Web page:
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Ray Routhier

Portland Press Herald staff writer Ray Routhier will try anything. Once. During 20 years at the Press Herald he’s been equally attracted to stories that are unusually quirky and seemingly mundane. He’s taken rides on garbage trucks, sought out the mother of two rock stars, dug clams, raked blueberries, and spent time with the family of bedridden man who finds strength in music. Nothing too dangerous mind you, just adventurous enough to find the stories of real Mainers doing real cool things.

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Posted: June 26, 2018

Ray LaMontagne will play Bangor Thursday, then come back to relax

Written by: Ray Routhier

Ray LaMontagne belts a tune during his opening set at the Cumberland County Civic Center in Portland Tuesday, May 27, 2014, as part of his Supernova tour.
Staff photo by Gabe Souza

Ray LaMontagne is coming to Maine to work this week. But when his current tour ends in mid-July, he plans on coming back to rest and recharge.

“The very first thing I’ll do when I’m off the tour is to go back to Maine, on the coast. It’s not for a vacation, it’s for my spirit,” said LaMontagne, who lived in Maine for more than a decade.

LaMontagne, 45, will perform at Darling’s Waterfront Pavilion in Bangor on Thursday. He’s currently touring to promote his new album, “Part of the Light,” which came out in May. The album was produced at his home studio in western Massachusetts, where he’s lived for about 10 years.

But before that, LaMontagne lived in Maine for more than a decade. He was born in New Hampshire, but his family moved to Maine when he was a teenager and lived in towns north of Lewiston. After high school, he worked in Maine factories until deciding one day to focus on music. A self-taught guitar player, he took some classes in music at the University of Maine at Augusta and started playing around Maine, including in Portland.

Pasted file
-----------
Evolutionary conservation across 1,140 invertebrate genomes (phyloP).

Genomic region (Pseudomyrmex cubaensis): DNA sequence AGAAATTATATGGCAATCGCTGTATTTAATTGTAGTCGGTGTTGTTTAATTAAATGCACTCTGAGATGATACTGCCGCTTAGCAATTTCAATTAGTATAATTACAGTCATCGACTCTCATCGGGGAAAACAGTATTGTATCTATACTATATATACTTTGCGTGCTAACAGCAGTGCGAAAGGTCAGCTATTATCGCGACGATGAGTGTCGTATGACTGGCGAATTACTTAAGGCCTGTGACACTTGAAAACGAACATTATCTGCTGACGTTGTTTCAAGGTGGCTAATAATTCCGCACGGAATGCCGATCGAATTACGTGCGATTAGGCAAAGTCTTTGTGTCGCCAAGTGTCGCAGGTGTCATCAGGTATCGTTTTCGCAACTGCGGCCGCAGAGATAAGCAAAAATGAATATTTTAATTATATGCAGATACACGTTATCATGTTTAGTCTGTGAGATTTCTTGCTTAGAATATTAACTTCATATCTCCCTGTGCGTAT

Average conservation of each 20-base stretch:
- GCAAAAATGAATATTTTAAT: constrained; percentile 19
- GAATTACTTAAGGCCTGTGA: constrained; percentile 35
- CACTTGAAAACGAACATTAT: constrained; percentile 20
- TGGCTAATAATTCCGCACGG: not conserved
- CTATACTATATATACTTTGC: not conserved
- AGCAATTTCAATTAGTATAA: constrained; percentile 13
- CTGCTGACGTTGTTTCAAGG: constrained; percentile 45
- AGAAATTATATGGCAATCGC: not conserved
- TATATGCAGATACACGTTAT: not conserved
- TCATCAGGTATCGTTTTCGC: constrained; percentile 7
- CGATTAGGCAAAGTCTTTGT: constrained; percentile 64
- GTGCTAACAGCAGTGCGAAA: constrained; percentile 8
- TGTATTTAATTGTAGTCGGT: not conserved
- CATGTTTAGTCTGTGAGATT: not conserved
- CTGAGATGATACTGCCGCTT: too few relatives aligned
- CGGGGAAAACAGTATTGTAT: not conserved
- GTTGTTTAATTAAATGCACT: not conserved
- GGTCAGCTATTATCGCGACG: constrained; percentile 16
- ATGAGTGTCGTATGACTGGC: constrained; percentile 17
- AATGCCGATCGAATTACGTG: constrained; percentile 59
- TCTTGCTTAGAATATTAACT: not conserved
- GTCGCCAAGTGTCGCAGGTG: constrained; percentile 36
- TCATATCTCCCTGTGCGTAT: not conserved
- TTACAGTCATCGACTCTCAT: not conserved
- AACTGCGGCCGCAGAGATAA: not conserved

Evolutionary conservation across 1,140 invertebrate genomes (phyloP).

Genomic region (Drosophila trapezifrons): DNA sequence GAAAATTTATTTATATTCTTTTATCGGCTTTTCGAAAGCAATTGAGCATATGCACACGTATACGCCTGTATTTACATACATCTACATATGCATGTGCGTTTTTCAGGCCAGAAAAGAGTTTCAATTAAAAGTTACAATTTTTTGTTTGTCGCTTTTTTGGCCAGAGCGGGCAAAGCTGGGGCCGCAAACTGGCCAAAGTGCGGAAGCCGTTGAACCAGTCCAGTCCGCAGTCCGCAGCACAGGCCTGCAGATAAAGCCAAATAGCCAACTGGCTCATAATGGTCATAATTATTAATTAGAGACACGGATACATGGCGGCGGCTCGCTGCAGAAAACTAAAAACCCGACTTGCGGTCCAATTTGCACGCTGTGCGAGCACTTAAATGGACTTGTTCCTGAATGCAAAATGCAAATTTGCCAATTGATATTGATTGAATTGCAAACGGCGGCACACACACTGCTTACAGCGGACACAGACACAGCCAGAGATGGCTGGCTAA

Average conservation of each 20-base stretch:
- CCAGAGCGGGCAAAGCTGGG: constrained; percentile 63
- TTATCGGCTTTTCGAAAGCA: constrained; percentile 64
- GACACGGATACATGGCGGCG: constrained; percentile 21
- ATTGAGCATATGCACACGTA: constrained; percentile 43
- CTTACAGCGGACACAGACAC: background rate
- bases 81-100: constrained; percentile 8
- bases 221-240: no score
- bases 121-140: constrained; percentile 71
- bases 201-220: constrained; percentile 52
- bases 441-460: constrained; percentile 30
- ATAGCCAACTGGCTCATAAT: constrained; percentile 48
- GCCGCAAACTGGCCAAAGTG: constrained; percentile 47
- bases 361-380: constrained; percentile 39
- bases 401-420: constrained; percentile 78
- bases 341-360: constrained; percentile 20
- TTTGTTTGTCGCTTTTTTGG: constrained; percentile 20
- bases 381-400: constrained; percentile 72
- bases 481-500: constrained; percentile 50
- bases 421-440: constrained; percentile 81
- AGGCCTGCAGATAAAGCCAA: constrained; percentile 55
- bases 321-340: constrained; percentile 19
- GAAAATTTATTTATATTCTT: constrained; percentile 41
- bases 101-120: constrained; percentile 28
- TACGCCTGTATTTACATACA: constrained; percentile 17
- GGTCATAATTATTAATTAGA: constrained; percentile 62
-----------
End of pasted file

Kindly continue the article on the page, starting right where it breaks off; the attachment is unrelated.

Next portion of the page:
Photo courtesy of RCA Records

Word of mouth about his soulful, rootsy style began to filter from Maine to Los Angeles, and he was soon courted by record labels. He got a deal with RCA in 2003, while he was living in a rustic cabin in Sumner. His debut album, “Trouble,” came out in 2004 and quickly established him with fans and critics.

He lived in Maine for a while after making it big, buying a house in Wilton, before moving to Massachusetts.

“I love Maine, oh, my God, especially the coast. It’s a place like no other. It’s magical,” said LaMontagne. He says his favorite coastal Maine place is the midcoast.

Ray LaMontagne’s most recent album, “Part of the Light,” came out in May. He’ll play Darling’s Waterfront Pavillion in Bangor on Thursday, June 28.
Image courtesy of RCA Records

“Part of the Light” is LaMontagne’s seventh album. It’s different from earlier albums in tone and execution.

Where “Trouble” had a very rootsy, soulful sound, especially on vocals, LaMontagne’s vocals are more delicate on “Part of the Light.”

The song “As Black as Blood Is Blue” feels a little psychedelic, while “No Answer Arrives” is a pretty hardcore blues tune. Then he’s got some soft, pretty songs like “Let’s Make It Last” and “Such a Simple Thing.”

LaMontagne said he wasn’t trying to do anything different with these latest songs. He thinks that his vocal style has just evolved naturally over time.

“I think part of it is using to learn the instrument (his voice) over they years,” LaMontagne said. “I feel like have more control over it, just doing it for so long. I hope I’ve become a better singer.”

LaMontagne said the songs on “Part of the Light” weren’t inspired by any particular event. He struggled a little to explain where the inspiration for his songs comes from.

“It’s just the way I relate to life. I don’t sit down with any specific ideas, it’s just about being alive,” he said. “It’s more like painting. It’s how I feel. Music to me is just a beautiful form of communication, and I just love it.”


WHEN: 7 p.m. Thursday
WHERE: Darling’s Waterfront Pavilion, 1 Railroad St., Bangor
HOW MUCH: $25 to $69.75

The early days:
Here’s a clip of LaMontagne way back in 2003 playing “Trouble” at the St. Lawrence Arts Center in Portland.

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